Comparison of nutrient intake in adolescents and adults with and without food allergies
Maslin et al., JHND Early View
Exclusion diets for the management of food allergy pose a risk of nutritional deficiencies and inadequate growth in children, yet less is known about their effect in adolescents and adults. The present study aimed to compare the dietary intake of adolescents and adults with food allergies with that of a control group.
A food allergic and a control group were recruited from Portsmouth and the Isle of Wight in the UK. Participants were recruited from a food allergy charity, allergy clinics, a local school and university, and previous research studies. Macro and micronutrient intake data were obtained using a 4-day estimated food diary. Sociodemographic and anthropometric data was collected via a constructed questionnaire.
This cross-sectional study included 81 adolescents (48 food allergic and 33 controls) aged 11–18 years and 70 adults aged 19–65 years (23 food allergic and 47 controls). Overall, 19 (22.8%) adolescents and 19 (27.1%) adults took dietary supplements, with no difference according to food allergic status. Adolescents with food allergy had higher intakes of niacin and selenium than adolescents without (P < 0.05). This difference persisted when dietary supplements were removed from the analysis. Adults with food allergies had higher intakes of folate and zinc than those without (P < 0.05); however, this difference did not persist when dietary supplements were removed from the analysis. Across all participants, the intake of several micronutrients was suboptimal. There was no difference in protein or energy intake, or body mass index, according to food allergic status.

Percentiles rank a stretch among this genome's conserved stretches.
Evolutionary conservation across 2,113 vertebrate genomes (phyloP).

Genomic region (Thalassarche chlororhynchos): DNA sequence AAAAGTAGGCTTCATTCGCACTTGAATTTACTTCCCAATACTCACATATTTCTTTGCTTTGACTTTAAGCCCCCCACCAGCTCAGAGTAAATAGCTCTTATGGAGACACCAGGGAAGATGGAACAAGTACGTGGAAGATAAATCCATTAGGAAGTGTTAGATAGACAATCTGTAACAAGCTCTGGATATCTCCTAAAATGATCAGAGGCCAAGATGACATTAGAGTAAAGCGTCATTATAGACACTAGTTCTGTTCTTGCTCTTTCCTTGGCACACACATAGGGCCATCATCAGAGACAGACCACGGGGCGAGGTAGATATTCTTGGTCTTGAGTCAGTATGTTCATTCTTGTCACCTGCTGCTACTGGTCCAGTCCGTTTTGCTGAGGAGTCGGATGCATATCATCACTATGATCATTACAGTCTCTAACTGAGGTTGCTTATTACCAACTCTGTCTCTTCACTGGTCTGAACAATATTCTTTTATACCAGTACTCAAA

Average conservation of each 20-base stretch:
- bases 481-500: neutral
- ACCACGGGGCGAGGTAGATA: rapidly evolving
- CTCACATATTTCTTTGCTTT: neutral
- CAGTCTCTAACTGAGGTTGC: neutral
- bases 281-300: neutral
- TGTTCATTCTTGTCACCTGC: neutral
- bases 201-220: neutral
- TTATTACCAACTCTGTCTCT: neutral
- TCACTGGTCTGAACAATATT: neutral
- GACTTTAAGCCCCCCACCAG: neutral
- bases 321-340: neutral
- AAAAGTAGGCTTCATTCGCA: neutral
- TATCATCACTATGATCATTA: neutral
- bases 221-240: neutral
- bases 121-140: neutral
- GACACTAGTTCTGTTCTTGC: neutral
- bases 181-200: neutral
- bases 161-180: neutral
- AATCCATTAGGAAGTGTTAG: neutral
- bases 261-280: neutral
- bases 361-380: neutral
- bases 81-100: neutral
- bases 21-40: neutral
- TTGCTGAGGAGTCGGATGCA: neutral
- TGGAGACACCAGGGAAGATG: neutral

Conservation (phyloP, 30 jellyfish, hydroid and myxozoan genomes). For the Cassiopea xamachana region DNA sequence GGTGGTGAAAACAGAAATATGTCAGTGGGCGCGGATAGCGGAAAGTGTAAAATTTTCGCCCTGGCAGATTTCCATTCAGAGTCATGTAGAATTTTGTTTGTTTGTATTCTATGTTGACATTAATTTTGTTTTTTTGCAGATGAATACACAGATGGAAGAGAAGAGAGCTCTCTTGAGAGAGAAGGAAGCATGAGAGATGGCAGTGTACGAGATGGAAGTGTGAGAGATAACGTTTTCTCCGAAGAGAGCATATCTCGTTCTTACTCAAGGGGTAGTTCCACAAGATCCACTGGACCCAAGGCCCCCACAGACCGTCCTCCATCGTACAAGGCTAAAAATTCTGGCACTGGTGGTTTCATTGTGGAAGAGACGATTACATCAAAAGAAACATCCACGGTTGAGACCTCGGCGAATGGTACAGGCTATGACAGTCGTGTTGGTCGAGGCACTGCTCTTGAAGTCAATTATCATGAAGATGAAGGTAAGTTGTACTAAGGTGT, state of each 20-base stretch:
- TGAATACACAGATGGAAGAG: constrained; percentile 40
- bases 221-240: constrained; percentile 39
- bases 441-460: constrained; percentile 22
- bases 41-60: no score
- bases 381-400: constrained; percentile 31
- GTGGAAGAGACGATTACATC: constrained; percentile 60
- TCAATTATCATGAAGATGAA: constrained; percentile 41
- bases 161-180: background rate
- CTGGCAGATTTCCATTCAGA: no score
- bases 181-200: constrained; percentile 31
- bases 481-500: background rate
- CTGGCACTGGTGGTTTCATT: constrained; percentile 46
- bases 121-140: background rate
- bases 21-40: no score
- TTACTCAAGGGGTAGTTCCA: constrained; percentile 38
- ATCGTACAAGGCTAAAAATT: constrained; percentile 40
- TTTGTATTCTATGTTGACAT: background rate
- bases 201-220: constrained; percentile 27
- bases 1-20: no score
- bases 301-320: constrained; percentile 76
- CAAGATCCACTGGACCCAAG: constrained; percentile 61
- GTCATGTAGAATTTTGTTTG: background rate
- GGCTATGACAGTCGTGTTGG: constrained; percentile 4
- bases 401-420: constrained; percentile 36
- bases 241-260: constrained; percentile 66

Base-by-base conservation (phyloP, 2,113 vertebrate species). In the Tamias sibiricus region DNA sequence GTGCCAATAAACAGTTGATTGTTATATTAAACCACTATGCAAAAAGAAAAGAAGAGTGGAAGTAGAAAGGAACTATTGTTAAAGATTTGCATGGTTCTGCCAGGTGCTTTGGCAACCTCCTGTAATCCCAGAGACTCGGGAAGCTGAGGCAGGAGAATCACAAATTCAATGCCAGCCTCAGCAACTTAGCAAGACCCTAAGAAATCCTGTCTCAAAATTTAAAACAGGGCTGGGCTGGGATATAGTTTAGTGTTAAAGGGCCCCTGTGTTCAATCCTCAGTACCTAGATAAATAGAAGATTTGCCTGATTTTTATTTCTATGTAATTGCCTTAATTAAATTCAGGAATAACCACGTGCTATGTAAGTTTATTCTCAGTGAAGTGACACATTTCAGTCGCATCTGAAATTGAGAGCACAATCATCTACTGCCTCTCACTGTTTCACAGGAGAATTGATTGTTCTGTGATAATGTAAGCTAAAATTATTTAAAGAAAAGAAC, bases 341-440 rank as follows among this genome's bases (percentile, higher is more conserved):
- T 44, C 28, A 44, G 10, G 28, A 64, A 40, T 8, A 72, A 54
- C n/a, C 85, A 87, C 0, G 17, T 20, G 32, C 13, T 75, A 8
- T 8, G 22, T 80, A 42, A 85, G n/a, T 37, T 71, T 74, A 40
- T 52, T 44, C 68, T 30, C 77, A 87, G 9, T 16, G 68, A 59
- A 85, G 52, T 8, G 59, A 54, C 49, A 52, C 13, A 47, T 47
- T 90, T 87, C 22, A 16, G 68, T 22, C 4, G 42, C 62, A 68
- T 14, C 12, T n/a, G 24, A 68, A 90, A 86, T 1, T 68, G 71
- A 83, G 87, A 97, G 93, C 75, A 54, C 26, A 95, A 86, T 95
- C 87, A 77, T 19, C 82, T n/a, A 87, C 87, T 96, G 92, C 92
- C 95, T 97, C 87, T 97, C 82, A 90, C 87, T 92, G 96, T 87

The dietary intake of food allergic participants was broadly similar and, in some cases, better than that of control participants. However, suboptimal intakes of several micronutrients were observed across all participants, suggesting poor food choices.